I’ve been sick. Nothing too bad, though, just a flu that disabled both my taste and smell senses. However, I tried to enjoy the experience, as far as one can enjoy being sick. How come so? Because one of my characters will also be catching a flu somwhere in the story and the disease will stick with him for a considerate time. I wouldn’t want it in any other way. This character’s persona practically scram to me: “Make me sick!”. He is of a robust nature, and yet I made him go through this little incident because I felt like. After all, characters are just like regular people. They can and will get sick once in a while.

That’s something that botters me a bit. When I read a book, how come the characters never get sick? Their fragility is most of the time psychological, never does the body behave in the way a normal body is supposed to behave. For the contrary, it always presents itself healthy and vigorous. Well, your characters have the right to be ill. And if the story extends for a long period, the more likely is that your character will fall to some physical sickness.

Here’s some points to consider.

Snow and fire – If your character’s going on a trip to a place with extreme temperatures, that will take its toll on their body. This character of mine I’ve been refering from the beginning has little resistance to cold and he’s a bit “manly”, causing him to ignore his wife’s advice and not wearing enough warm clothes, which will lead to a nasty flu.

Prudent characters will pay attention to the weather in order to prevent sickness; less wise characters will suffer more. Also, unless you are talking about a sorcerer with some powerful protection spells, don’t expect to send your characters to the Winter tundra/blazing desert with their regular outfit.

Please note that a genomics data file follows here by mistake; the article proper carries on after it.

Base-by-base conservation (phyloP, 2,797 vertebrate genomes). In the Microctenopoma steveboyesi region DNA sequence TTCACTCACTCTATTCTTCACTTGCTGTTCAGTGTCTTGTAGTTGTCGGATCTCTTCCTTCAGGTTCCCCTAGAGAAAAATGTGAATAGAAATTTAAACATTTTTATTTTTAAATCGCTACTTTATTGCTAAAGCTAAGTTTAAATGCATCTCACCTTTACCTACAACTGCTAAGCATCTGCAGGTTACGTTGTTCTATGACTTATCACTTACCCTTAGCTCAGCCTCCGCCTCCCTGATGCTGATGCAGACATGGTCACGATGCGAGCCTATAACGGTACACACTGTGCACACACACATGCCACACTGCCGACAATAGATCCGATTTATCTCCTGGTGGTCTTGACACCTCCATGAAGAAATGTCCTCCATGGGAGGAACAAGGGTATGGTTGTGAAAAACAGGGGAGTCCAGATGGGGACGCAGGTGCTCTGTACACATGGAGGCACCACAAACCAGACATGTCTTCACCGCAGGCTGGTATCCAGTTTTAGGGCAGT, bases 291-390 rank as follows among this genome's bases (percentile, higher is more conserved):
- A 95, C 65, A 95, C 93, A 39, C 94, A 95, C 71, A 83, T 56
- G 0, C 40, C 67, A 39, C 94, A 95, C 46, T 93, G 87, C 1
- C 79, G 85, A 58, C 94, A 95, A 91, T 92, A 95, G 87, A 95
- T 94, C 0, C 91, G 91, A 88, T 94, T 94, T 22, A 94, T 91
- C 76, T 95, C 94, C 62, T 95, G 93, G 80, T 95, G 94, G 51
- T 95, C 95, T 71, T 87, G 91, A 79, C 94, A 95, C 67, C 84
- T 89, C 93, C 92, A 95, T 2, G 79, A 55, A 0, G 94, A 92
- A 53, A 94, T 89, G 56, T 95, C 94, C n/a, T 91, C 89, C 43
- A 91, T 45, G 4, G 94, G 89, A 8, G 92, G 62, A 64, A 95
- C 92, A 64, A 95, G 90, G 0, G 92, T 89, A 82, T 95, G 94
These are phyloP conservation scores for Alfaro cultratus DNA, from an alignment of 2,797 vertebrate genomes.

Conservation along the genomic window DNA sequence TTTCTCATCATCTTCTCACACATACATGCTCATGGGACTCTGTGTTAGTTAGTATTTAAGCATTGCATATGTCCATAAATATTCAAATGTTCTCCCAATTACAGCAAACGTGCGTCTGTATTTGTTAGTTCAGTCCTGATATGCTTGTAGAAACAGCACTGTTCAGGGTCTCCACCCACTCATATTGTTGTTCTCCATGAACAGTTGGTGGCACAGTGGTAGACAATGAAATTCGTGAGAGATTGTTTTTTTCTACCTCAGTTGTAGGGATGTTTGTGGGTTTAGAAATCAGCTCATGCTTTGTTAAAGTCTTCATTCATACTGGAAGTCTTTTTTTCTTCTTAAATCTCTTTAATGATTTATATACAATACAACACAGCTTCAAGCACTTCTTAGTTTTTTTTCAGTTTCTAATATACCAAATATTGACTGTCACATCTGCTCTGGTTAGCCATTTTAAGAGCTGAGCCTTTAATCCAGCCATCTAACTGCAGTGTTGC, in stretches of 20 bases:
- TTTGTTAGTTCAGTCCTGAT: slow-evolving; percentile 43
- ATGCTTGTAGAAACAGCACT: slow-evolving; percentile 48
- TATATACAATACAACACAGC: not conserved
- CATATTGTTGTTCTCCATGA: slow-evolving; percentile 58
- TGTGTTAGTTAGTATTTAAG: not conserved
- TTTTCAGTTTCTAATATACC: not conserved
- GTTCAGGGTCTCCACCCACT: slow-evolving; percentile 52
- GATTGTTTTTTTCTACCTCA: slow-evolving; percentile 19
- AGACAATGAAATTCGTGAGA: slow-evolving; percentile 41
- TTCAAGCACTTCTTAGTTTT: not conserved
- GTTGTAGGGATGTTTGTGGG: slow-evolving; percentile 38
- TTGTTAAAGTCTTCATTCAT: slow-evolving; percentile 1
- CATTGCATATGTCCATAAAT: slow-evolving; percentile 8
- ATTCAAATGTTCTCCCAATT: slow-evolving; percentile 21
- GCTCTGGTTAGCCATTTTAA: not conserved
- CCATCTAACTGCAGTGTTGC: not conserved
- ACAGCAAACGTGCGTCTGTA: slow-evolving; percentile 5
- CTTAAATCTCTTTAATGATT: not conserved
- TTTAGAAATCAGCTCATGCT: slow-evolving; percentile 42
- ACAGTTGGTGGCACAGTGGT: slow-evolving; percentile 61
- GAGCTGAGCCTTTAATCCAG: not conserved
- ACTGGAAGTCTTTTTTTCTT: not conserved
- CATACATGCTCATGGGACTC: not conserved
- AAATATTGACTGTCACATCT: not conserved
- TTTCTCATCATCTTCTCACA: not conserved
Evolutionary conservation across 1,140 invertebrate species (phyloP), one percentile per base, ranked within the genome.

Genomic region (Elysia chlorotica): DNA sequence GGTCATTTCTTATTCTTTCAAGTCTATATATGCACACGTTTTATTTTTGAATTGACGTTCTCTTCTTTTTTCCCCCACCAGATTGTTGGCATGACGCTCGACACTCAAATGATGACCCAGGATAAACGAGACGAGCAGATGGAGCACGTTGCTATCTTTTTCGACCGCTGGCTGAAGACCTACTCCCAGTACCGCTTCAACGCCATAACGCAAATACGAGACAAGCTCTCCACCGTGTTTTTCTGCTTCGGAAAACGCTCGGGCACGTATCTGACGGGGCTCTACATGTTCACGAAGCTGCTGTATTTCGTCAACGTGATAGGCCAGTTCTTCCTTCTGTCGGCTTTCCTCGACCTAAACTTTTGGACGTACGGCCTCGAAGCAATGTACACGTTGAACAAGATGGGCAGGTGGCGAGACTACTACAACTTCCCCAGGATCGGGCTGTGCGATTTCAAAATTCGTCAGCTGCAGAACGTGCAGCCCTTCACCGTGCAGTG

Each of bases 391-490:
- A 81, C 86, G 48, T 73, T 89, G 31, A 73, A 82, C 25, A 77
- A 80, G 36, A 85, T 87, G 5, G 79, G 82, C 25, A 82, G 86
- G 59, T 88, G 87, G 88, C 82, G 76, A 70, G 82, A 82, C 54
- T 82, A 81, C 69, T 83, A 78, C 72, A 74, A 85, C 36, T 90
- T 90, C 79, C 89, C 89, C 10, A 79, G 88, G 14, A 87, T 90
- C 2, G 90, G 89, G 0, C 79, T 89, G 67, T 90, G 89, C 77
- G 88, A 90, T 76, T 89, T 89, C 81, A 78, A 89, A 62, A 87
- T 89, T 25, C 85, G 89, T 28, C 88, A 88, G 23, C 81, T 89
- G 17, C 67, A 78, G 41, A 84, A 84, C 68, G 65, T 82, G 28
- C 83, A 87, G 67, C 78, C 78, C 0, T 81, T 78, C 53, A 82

Fever makes you dull. When someone contracts an infection, they’ll develop a fever. Fevers are relevant to your character’s jugdment, speech and actions. They make your movements slower and you tend to sleep a lot. You can’t think straight. A warrior with a fever will have less agility and has to compensate in battle whether by retreating to the back row or by requiring extra help from his comrades, for example. Most likely he will be a nuisance and has to take some time out to rest.

Recovery time – You cannot have your character going through a potentially fatal disease and then have them return to normal within two days. Allow them a decent recovery time which you may use to focus on another situations/characters. An average flu will likely take two weeks to get better and a poisoning two or three very bad days following a week’s recovery. Also, beware of the recovering conditions. If your character won’t be able to recover on a comfy bed with some sort of accompaniment, it’ll take a lot more to get back to good shape as the body as to work harder to be healthy.

Medicine and healer’s experience – What’s your character taking for the disease? Remember that not all medicine/potions have to be extremely effective and some may even not be the best for your character. The healer’s experience adds to it, as they’ll be of better help if they’re more experient and used to treat that particular disease.

Relapse – If the illness is indeed serious, chances are it can strike again, specially if it’s not conveniently treated on the first occurence. Lord of the Rings hobbit Frodo Baggins never fully recovered from his injuries in Amon Sûl, which led him never to be fully healthy again. Although I would like to focus in sicknesses more than physical injuries, the principle still applies. Just think of a virus that never leaves the body or a chronic illness.

When you are creating a new disease for your character, take your time on answering the following questions:

  • Name of the disease?

  • Origins?

  • How do you catch it?

  • Is it a common or a rare disease?

  • How long until you realize you’re sick?

  • What are its symptons?

  • Is it treatable or does it disappear naturally?

  • Is a special artifact/medicine necessary to the healing process? Why?

  • How does the society looks at people with this disease?

  • Who is more likely to catch it? Does it affect specific classes, etc.?

Do make your characters sad when they’re sick and do make them immensely happy when they start getting better. That’s what’s happening to me ;)